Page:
The Christians in charge of exchanging the ransom thought he would die, too, because they could not pay what was asked. Fr. Bazi said the Christian community there said, “Keep him. We will consider him one of our martyrs.”

Fr. Bazi, however, understood that this decision was necessary, even at the time. “I would do the same,” he said.

The captors were not happy with that answer. “They came and took me to another room and they were watching the Iraqi TV channel, which just plays the Quran. They played it very loud, because they are showing the type of believers they are.”

Then the torture began. “I heard one of them say, ‘Bring me the hammer,’ and they hit me in [the] mouth at my teeth. They hit me again and again, and then [on] my shoulder and my back.”

During the day, those who guarded him would ask his advice on life.

But the torture only happened at night. Fr. Bazi said that during the day, those who guarded him would ask for his advice on life. “During the day, they used to ask me many questions, like ‘What do I do with my wife? She’s upset about this or that.’ And I would tell them to be kind to her. ‘Your wife will be happy,'” he would tell them.

At night the torture would return — often that’s when the leaders of the groups would come in. In the daytime, only the lower-ranking people in the group would stay.

“The same people during the day would ask me for advice, and during the night [would] call me ‘infidel.'”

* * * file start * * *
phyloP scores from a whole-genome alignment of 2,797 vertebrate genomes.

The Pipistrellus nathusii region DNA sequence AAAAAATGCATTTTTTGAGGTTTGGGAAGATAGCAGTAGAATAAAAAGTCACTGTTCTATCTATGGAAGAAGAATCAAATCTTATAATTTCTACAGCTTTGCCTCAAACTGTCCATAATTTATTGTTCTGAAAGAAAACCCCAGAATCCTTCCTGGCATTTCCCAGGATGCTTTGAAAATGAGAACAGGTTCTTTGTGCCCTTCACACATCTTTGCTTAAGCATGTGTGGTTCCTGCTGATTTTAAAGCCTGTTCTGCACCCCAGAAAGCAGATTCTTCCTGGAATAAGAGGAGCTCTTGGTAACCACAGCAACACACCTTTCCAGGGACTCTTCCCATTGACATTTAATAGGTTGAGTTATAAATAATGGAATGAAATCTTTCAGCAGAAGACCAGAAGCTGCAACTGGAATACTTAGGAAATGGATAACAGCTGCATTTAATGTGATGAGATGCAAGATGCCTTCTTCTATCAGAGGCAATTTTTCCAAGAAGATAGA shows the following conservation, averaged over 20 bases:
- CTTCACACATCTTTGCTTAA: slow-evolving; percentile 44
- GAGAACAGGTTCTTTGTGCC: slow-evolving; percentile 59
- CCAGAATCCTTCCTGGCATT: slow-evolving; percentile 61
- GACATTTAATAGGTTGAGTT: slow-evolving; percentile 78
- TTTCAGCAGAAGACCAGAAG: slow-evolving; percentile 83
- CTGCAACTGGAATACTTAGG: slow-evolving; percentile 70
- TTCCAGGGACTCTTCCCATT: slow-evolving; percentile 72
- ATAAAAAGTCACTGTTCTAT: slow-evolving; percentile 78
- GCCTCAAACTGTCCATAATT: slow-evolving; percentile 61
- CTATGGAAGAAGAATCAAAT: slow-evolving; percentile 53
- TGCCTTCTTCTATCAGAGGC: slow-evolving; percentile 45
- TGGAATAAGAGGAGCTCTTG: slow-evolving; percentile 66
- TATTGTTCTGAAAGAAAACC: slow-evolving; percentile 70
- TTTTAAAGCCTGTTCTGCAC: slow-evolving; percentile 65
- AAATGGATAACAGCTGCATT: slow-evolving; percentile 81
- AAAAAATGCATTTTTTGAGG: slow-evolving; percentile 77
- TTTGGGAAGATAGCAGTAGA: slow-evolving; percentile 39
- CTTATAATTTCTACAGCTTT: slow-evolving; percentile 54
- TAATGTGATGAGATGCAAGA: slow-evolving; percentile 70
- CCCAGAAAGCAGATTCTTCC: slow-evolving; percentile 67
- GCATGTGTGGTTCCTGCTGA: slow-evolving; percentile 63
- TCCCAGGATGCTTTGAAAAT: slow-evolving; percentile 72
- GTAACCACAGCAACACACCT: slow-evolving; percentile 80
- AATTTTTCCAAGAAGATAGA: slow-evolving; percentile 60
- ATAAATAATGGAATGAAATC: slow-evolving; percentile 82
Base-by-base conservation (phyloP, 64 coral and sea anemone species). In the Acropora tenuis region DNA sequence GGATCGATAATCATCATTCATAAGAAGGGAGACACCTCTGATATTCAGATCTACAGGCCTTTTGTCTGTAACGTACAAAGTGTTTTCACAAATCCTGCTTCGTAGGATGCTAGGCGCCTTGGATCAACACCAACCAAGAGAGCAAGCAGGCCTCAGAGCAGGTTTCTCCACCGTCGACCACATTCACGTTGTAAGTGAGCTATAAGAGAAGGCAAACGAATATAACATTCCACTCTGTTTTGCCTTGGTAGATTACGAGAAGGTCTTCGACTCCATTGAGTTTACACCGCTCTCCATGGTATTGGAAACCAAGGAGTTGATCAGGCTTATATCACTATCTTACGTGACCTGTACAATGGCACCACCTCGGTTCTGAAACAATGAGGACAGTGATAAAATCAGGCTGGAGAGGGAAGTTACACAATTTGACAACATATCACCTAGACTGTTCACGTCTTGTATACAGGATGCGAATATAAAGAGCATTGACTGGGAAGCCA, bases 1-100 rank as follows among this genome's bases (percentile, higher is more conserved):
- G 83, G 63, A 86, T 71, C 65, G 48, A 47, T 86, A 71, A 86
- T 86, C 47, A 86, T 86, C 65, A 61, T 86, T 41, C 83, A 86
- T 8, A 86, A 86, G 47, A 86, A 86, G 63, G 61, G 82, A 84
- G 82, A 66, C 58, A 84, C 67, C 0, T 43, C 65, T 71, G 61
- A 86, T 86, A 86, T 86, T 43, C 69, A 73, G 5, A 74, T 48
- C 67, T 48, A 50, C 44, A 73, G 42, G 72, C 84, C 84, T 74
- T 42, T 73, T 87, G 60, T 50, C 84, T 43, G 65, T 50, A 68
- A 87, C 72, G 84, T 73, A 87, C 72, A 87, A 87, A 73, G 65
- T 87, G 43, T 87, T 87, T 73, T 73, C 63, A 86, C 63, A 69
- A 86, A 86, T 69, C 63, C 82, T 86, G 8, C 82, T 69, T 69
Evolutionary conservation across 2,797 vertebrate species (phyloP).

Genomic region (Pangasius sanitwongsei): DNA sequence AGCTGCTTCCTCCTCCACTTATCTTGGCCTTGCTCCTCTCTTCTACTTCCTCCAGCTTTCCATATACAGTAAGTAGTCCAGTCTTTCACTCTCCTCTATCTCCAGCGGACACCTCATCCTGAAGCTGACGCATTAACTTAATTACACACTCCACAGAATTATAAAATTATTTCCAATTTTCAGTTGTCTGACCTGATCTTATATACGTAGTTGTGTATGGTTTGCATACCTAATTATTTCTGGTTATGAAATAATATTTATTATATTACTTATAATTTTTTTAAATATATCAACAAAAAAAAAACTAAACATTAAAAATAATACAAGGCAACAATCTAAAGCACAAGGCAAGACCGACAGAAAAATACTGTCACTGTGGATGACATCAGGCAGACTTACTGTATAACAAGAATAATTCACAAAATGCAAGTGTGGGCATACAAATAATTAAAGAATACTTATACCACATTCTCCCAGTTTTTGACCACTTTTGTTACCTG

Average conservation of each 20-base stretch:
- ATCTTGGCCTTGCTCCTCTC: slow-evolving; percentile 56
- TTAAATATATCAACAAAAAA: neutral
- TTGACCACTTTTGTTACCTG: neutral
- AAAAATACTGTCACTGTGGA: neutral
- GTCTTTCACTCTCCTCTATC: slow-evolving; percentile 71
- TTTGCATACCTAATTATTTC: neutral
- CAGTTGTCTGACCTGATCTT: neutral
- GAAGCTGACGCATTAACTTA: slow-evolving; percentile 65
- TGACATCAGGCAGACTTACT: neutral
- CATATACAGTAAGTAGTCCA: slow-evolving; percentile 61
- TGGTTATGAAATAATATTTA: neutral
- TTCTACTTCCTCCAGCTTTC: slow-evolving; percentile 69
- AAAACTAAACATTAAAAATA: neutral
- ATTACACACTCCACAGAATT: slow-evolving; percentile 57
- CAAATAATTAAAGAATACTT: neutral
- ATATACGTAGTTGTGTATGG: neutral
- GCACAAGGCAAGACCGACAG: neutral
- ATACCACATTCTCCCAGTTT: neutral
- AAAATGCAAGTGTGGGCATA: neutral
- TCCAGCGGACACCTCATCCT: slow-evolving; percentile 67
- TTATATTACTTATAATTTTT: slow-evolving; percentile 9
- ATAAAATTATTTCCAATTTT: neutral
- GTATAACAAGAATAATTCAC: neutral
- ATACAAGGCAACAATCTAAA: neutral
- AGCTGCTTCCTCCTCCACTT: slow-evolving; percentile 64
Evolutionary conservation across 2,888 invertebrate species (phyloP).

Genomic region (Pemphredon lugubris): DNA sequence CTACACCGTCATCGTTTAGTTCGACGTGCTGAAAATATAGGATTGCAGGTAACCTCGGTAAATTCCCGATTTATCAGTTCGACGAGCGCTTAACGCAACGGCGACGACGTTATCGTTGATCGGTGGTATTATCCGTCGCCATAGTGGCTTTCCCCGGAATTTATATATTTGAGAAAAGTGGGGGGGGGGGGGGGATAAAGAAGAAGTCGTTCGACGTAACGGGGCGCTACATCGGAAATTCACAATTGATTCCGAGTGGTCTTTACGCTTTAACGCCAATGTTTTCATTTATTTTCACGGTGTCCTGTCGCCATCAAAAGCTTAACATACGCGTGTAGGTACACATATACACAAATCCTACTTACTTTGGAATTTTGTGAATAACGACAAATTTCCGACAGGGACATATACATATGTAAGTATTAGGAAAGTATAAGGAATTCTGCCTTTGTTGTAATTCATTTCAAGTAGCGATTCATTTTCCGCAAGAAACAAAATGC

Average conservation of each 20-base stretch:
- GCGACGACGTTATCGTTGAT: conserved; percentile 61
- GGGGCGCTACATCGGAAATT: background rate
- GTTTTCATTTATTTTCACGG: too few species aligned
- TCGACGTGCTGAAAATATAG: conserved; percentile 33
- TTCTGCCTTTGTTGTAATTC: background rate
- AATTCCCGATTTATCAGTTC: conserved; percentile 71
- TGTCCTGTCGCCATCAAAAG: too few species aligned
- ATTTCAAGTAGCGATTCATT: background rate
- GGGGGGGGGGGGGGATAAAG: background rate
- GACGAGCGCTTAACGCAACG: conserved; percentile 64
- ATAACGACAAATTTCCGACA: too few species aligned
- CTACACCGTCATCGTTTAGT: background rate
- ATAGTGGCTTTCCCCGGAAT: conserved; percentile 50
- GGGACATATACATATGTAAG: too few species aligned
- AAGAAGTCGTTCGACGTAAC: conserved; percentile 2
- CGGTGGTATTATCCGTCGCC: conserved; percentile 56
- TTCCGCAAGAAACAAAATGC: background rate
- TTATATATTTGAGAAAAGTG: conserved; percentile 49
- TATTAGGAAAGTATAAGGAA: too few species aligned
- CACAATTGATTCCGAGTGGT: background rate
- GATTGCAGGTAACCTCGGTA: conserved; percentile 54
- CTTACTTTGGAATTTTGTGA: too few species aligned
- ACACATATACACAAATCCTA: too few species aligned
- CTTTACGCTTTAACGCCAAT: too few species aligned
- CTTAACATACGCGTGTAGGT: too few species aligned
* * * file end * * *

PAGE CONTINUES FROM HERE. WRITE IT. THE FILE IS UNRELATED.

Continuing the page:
Finally, there came a breakthrough. “After nine days, the church paid them some money and they put me in the car and covered me in women’s clothes,” in order to get him through the checkpoints, he explained.

But he was unhappy with the clothes and began protesting and telling them they would pay for what they had done to him. They scoffed at him, asking how could he protest when they had the power to kill him at any moment. But Fr. Bazi clearly showed he was not one to be frightened —  his fortitude was greater than their guns.

“They dropped me off in Baghdad,” he said. “And I walked to a church that was close and the priest [who was waiting there for him] ran out and hugged me. And then I started crying.”

Today, Fr. Bazi leads the Christian people who are left in Iraq with strength and courage. He said he tells them, “If you want to leave, leave. If you want to stay, don’t complain.”

That is the spirit and strength of these Iraqi Christians.